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Until recently, three-dimensional printing (3DP) was a whiz-bang 21st century technology that could create a volumetric model of, increasingly, just about any object one could think of-a table, a car part, a roof truss.
Until recently, three-dimensional printing (3DP) was a whiz-bang 21st century technology that could create a volumetric model of, increasingly, just about any object one could think of-a table, a car part, a roof truss. The art and science of 3DP just got much closer to my home with reports of how the process is being used in cardiac procedural planning where the technology may have a new niche.
An important application of 3DP appeared in a Letter to the Editor
©SebastainKaulitzky/Shutterstock.com in the June 2015 issue of JACC: Cardiovascular Interventions.1 The authors demonstrated the technology’s potential to create a personalized, flexible model of a patient’s left atrial appendage from CT-scan images. The authors then used the model to test and view (via CT) the function of three different sizes of the FDA-approved Watchman appendage closure device. This preplacement step allowed the authors to understand and analyze the fit of the devices into the model and to select the one for the patient that was least likely to cause a pericardial effusion. The cost of printing the model in this particular case ranged from $100 to $200 (in addition to the fixed costs of the printer and supplies).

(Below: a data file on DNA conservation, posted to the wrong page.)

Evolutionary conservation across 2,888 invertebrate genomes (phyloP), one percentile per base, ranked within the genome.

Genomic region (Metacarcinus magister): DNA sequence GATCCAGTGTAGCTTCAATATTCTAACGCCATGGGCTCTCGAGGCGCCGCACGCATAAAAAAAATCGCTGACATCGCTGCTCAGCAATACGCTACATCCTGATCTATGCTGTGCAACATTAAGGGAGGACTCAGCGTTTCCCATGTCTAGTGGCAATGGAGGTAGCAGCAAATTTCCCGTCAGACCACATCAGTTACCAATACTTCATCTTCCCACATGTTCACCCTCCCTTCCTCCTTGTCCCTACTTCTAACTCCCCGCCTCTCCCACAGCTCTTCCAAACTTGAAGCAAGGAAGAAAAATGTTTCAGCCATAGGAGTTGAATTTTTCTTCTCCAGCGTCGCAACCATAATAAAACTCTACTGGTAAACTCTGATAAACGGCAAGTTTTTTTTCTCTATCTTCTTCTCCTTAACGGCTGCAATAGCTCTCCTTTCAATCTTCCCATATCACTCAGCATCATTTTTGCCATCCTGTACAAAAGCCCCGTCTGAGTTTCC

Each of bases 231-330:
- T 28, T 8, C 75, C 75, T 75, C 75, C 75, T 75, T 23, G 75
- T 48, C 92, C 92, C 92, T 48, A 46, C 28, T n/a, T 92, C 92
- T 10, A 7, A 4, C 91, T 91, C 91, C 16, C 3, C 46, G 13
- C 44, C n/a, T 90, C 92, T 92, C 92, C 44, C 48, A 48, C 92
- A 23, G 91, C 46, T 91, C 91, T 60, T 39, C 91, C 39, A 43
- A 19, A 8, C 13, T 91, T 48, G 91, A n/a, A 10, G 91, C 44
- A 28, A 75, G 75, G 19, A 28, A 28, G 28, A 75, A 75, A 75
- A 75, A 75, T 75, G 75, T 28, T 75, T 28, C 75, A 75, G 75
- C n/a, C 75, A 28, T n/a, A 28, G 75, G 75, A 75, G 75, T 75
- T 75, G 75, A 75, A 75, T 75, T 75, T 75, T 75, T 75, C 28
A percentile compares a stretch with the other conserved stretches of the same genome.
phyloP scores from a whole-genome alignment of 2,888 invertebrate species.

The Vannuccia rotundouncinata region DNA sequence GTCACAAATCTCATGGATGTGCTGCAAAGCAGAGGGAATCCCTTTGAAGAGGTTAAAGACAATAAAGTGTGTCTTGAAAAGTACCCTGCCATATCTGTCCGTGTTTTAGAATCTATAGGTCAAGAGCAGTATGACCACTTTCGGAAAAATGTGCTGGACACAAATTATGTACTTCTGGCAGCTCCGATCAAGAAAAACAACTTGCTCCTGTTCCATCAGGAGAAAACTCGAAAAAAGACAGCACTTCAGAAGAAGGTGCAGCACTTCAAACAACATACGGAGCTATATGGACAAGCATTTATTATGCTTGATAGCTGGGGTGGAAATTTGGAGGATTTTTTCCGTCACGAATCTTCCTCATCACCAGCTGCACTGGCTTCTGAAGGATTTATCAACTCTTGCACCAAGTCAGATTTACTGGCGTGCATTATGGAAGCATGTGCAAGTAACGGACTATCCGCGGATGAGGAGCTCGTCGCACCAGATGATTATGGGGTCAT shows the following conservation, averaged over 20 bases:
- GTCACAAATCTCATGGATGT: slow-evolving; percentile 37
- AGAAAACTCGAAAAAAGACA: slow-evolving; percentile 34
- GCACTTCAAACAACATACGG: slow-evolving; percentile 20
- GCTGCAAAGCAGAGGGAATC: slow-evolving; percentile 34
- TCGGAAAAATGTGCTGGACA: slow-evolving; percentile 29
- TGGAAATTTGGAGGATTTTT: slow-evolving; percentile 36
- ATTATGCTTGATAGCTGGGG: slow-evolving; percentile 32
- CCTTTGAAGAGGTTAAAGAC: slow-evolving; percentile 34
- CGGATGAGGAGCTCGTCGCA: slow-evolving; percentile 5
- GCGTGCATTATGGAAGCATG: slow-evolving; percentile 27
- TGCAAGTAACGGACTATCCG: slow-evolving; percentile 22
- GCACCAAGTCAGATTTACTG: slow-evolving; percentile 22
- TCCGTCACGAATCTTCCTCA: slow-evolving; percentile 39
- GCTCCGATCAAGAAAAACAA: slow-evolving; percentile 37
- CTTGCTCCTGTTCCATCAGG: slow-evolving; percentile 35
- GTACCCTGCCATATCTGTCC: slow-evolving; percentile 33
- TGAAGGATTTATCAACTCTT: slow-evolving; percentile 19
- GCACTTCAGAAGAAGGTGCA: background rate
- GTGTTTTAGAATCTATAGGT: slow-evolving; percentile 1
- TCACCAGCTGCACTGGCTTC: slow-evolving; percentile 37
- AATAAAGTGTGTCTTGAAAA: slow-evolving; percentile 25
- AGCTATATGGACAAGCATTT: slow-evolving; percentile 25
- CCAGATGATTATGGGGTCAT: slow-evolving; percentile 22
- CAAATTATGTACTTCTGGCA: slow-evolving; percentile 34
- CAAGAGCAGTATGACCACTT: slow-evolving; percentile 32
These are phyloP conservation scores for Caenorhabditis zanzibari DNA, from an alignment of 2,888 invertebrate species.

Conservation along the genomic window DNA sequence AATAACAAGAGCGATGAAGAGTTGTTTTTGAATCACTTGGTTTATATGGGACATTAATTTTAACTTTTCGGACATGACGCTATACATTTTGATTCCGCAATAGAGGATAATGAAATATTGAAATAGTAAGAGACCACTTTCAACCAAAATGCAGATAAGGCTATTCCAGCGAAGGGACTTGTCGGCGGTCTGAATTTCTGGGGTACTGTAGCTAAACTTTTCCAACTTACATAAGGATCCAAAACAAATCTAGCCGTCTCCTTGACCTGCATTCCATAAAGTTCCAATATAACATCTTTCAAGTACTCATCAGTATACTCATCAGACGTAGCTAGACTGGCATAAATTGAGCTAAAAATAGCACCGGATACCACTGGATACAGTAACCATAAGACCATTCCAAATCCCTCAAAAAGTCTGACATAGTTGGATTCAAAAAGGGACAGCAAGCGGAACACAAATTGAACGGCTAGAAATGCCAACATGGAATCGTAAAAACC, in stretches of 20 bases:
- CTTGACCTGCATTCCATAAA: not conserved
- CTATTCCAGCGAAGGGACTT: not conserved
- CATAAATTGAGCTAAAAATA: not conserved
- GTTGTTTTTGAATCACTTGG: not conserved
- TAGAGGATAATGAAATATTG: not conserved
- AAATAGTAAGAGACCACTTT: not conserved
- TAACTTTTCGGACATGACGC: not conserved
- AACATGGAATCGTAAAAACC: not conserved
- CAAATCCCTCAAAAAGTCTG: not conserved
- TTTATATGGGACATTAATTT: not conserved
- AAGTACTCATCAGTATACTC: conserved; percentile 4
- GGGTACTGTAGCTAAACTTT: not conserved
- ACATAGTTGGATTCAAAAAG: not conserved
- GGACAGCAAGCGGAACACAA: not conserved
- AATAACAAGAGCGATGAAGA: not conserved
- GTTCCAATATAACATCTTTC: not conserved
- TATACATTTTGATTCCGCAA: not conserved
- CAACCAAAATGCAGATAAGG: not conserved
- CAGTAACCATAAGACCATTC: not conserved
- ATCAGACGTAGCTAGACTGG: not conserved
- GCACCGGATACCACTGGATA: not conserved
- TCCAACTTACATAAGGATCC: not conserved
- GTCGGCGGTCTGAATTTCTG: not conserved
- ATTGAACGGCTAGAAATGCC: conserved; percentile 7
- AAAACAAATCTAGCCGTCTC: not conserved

With this sophisticated pre-procedural understanding of the three-dimensional interactions of the closure device with the personalized model of the appendage, the authors postulated that use of 3DP to understand anatomically complex structures may be able to decrease post-procedural complications. In particular, 3DP may be useful for minimizing pericardial effusions and incomplete left atrial appendage exclusion, both a result of poor device-substrate contact.
Additional larger studies are needed to determine whether such 3DP and modeling improves procedural outcomes and decreases periprocedural complications for atrial fibrillation appendage isolation procedures. Given the technology's price tag, it may prove to be cost-effective if it improves procedural success rates.
Regardless, the foray of 3DP into medical procedural planning has opened the door for the application of this technology into many other types of medical procedures, including congenital heart surgery2 and myomectomy for hypertrophic obstructive cardiomyopathy3 and may make many of these procedures safer for our patients.
1. Otton JM, Spina R, Sulas R, et al. Left atrial appendage closure guided by personalized 3D-printed cardiac reconstruction. J Am Coll Cardiol Intv. 2015;8:1004-1006. doi:10.1016/j.jcin.2015.03.015.
2. Fraint H, Chelliah A, Lai W, Bacha E. Use of a 3D printed heart model to plan surgical repair of complex congenital heart disease. J Am Coll Cardiol. 2015;65(10_S): doi: 10.1016/S0735- 1097(15)60637-4.
3. Yang DH, Kang JW, Kim N, et al. Myocardial 3-dimensional printing for septal myectomy guidance in a patient with obstructive hypertrophic cardiomyopathy. Circulation. 2015;132:300-1. doi: 10.1161/CIRCULATIONAHA.115.015842.